Zimbabwe’s two opposition factions will have one more Cabinet seat than the Zanu-PF party of President Robert Mugabe under a power-sharing deal, an opposition senator said on Friday.
Senator David Coltart, a senior member of the smaller breakaway faction of the Movement for Democratic Change (MDC), said in an email that Morgan Tsvangirai’s main group would have 13 Cabinet seats, Zanu-PF 15 seats and his group three seats.
This was based on votes cast for the parties rather than seats won in a March 29 election in which Zanu-PF lost control of Parliament for the first time since independence in 1980.
Coltart said Mugabe’s power would be greatly reduced under the deal and Tsvangirai, in the new role of prime minister, would have substantial but not absolute power.
Mugabe, who has ruled with an iron hand since independence, would remain as president and chair the Cabinet while Tsvangirai would head a council of ministers.
The latter would supervise the Cabinet, Coltart said. He confirmed the email to Reuters by phone.
Both sides said on Thursday they had reached a power-sharing deal after two months of negotiations following a deep post-election crisis, but they said details would not be released until a ceremony on Monday.
Zimbabweans are desperate for an end to a crisis that has destroyed the economy, saddling the once-prosperous country with the world’s highest rate of hyper-inflation and sending millions of refugees into neighbouring countries.
Coltart, secretary for legal affairs in the MDC faction of Arthur Mutambara, said the deal would allow the creation of an inclusive government that would initiate a process of constitutional reform lasting 18 months.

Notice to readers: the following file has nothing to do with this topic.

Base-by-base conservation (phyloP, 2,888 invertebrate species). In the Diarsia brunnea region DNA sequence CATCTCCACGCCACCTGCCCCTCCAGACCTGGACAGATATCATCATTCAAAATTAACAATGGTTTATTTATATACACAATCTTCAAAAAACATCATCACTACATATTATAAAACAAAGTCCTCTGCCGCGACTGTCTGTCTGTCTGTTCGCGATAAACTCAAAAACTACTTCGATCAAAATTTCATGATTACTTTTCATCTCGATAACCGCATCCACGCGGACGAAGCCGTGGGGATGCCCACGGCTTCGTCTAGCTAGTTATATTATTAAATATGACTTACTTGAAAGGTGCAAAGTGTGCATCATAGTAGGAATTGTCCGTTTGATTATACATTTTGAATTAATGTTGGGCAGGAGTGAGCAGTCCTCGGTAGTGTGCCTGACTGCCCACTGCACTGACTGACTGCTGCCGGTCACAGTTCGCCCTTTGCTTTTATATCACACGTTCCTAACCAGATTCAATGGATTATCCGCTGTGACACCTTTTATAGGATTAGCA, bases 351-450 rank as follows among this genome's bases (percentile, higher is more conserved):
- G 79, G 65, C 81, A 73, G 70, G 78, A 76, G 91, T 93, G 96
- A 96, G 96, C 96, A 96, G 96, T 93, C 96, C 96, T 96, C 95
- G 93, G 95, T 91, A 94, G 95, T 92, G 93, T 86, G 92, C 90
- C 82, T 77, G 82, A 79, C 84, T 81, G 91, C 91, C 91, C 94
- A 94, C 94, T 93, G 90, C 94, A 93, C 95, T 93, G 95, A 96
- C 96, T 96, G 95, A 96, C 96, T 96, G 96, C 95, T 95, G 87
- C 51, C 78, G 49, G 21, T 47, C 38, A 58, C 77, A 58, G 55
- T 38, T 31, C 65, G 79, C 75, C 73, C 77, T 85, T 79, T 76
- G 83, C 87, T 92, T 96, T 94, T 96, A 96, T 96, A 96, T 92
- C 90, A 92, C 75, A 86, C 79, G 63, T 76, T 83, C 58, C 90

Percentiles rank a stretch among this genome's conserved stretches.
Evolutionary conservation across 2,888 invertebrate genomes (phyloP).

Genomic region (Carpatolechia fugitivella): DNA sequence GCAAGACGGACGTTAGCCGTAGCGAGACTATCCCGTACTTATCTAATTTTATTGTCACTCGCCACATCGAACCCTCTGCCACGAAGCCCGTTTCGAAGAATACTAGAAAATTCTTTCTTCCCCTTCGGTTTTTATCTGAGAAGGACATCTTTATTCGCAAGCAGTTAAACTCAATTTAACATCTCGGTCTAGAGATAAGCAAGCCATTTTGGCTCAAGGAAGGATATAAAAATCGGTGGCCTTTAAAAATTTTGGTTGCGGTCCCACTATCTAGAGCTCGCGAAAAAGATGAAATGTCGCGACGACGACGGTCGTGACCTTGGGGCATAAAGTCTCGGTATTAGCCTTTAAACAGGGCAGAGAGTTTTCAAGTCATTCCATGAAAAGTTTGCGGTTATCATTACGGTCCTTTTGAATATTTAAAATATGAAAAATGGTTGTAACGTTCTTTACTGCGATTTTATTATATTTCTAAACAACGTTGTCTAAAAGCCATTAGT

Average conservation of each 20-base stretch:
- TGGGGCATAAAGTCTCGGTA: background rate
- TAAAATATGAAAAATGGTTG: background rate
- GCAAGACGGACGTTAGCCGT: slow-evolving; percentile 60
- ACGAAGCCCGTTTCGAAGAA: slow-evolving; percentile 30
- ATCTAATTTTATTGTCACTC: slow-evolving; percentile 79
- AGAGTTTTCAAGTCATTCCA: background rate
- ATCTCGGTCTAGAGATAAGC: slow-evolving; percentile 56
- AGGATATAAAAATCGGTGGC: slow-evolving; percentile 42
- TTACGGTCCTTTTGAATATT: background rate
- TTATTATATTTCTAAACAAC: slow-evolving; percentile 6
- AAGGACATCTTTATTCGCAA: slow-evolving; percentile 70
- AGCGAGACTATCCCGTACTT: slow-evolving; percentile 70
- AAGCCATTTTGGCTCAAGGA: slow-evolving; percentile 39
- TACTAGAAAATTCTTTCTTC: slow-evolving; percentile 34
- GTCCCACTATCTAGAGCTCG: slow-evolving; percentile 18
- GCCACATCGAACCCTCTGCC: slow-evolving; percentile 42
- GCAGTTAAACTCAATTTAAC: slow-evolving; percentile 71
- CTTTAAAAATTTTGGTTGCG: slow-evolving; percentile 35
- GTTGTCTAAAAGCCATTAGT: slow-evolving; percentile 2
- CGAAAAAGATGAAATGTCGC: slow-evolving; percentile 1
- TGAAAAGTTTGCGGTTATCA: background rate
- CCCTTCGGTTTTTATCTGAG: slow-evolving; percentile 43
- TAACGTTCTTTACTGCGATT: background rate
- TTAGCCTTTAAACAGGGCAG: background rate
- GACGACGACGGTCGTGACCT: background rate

This process would end with the creation of a new democratic constitution, including setting of a date for new elections.
”The inclusive government will have Robert Mugabe as president with greatly reduced powers to those he enjoys today … Morgan Tsvangirai will be prime minister. Although he does not have absolute power, he does have substantial power,” Coltart said.
He added that Tsvangirai would advise Mugabe on all future appointments, including those of judges.
Coltart said Tsvangirai would be vice-chairperson of the Cabinet. There would be two largely ceremonial vice-presidents from Zanu-PF.
In addition, Mugabe’s party would have eight deputy ministers, Tsvangirai’s MDC six and Mutambara’s faction one.
”If the two MDC factions work together, which they must in the national interest, they will enjoy a majority in Cabinet,” Coltart said.
The European Union is reconsidering whether to extend sanctions against Mugabe’s party in the light of the power-sharing agreement, the French presidency of the bloc said on Friday.
”We need to study the agreement and assess the commitments of the parties,” a presidency official told a news briefing.
”We will be considering this over the course of the day and the weekend, and we will see how and to what extent, and there may be adjustments in the initial draft conclusions,” the official said of previous plans by EU foreign ministers to announce an extension of sanctions on Monday. — Reuters